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Evidence-Based Complementary and Alternative Medicine
Volume 2013, Article ID 161976, 11 pages
Research Article

Potential Osteoporosis Recovery by Deep Sea Water through Bone Regeneration in SAMP8 Mice

1Stem Cell Research Center, Taipei Medical University, Taipei, Taiwan
2Graduate Institute of Biomedical Materials and Tissue Engineering, Taipei Medical University, Taipei, Taiwan
3School of Dentistry, College of Oral Medicine, Taipei Medical University, Taipei, Taiwan
4Department of Urology, Taipei Medical University Hospital, Taipei, Taiwan
5Department of Food and Nutrition, Providence University, Taichung, Taiwan
6Graduate Institute of Oral Rehabilitation Sciences, Taipei Medical University, Taipei, Taiwan
7Department of Family Medicine, Taipei Medical University, Wan Fang Hospital, Taipei, Taiwan
8Department of Orthopedic Surgery, The Affiliated Hospital, Guangdong Medical College, Zhanjiang 524001, China
9Translational Research Laboratory, Cancer Center, Taipei Medical University, Taipei, Taiwan
10Cancer Center, Taipei Medical University Hospital, Taipei, Taiwan

Received 3 January 2013; Revised 22 June 2013; Accepted 27 June 2013

Academic Editor: Wei-Chiang Lin

Copyright © 2013 Hen-Yu Liu et al. This is an open access article distributed under the Creative Commons Attribution License, which permits unrestricted use, distribution, and reproduction in any medium, provided the original work is properly cited.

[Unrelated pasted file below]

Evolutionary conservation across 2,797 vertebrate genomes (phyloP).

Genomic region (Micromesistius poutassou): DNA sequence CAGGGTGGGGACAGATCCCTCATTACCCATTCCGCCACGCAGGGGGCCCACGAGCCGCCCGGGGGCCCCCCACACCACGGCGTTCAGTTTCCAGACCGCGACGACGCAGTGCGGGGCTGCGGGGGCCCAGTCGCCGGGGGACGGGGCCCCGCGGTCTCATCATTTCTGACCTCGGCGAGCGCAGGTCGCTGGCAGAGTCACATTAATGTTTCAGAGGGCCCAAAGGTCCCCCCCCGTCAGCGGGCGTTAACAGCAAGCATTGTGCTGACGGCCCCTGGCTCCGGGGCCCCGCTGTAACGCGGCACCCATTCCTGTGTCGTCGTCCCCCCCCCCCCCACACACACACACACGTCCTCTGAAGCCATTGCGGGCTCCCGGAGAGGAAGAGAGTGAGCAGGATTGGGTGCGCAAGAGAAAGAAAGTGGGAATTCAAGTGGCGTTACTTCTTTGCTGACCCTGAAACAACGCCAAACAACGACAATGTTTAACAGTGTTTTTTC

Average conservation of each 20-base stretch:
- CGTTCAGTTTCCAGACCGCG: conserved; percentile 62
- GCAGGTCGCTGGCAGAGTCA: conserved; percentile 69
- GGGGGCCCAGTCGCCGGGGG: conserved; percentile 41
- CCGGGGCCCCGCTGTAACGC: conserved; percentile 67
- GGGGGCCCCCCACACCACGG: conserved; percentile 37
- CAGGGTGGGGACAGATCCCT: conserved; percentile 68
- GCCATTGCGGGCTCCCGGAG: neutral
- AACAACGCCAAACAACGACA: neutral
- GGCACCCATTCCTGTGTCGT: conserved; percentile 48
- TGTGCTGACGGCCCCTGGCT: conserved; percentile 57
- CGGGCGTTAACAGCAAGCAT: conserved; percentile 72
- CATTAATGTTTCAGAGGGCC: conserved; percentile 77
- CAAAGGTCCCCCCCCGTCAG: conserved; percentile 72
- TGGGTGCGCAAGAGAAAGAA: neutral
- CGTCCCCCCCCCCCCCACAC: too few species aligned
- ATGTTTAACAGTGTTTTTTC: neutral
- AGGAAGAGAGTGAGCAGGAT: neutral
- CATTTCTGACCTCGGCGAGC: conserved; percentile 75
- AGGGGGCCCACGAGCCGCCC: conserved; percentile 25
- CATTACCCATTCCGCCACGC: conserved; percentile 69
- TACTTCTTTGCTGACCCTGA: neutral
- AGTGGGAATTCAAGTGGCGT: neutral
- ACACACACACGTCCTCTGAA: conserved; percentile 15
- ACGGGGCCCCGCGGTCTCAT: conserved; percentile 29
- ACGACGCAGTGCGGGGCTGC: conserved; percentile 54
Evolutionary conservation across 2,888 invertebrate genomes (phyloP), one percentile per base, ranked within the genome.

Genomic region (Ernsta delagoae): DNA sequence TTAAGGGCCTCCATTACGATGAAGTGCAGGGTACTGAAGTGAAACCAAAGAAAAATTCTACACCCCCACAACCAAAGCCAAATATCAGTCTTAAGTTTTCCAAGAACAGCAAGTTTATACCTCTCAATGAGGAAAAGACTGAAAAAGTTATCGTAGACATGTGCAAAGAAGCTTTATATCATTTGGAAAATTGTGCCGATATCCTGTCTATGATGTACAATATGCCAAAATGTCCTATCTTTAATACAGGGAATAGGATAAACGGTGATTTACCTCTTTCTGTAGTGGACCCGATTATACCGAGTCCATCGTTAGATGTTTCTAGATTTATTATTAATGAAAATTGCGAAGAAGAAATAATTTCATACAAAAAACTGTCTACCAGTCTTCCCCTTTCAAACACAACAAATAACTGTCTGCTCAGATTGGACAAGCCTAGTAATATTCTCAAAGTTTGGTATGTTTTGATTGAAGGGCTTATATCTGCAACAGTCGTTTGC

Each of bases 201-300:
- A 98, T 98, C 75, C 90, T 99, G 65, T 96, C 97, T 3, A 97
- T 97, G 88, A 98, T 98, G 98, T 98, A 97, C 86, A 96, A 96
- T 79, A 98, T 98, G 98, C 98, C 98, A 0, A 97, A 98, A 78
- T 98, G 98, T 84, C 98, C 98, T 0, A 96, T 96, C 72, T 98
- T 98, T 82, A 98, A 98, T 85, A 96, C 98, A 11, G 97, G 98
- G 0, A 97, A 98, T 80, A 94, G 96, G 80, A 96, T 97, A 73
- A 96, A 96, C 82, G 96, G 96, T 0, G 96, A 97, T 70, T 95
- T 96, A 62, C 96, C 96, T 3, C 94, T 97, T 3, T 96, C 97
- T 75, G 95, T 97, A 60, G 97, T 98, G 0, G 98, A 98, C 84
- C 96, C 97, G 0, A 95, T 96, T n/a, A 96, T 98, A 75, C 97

The aim of this study is to examine the therapeutic potential of deep sea water (DSW) on osteoporosis. Previously, we have established the ovariectomized senescence-accelerated mice (OVX-SAMP8) and demonstrated strong recovery of osteoporosis by stem cell and platelet-rich plasma (PRP). Deep sea water at hardness (HD) 1000 showed significant increase in proliferation of osteoblastic cell (MC3T3) by MTT assay. For in vivo animal study, bone mineral density (BMD) was strongly enhanced followed by the significantly increased trabecular numbers through micro-CT examination after a 4-month deep sea water treatment, and biochemistry analysis showed that serum alkaline phosphatase (ALP) activity was decreased. For stage-specific osteogenesis, bone marrow-derived stromal cells (BMSCs) were harvested and examined. Deep sea water-treated BMSCs showed stronger osteogenic differentiation such as BMP2, RUNX2, OPN, and OCN, and enhanced colony forming abilities, compared to the control group. Interestingly, most untreated OVX-SAMP8 mice died around 10 months; however, approximately 57% of DSW-treated groups lived up to 16.6 months, a life expectancy similar to the previously reported life expectancy for SAMR1 24 months. The results demonstrated the regenerative potentials of deep sea water on osteogenesis, showing that deep sea water could potentially be applied in osteoporosis therapy as a complementary and alternative medicine (CAM).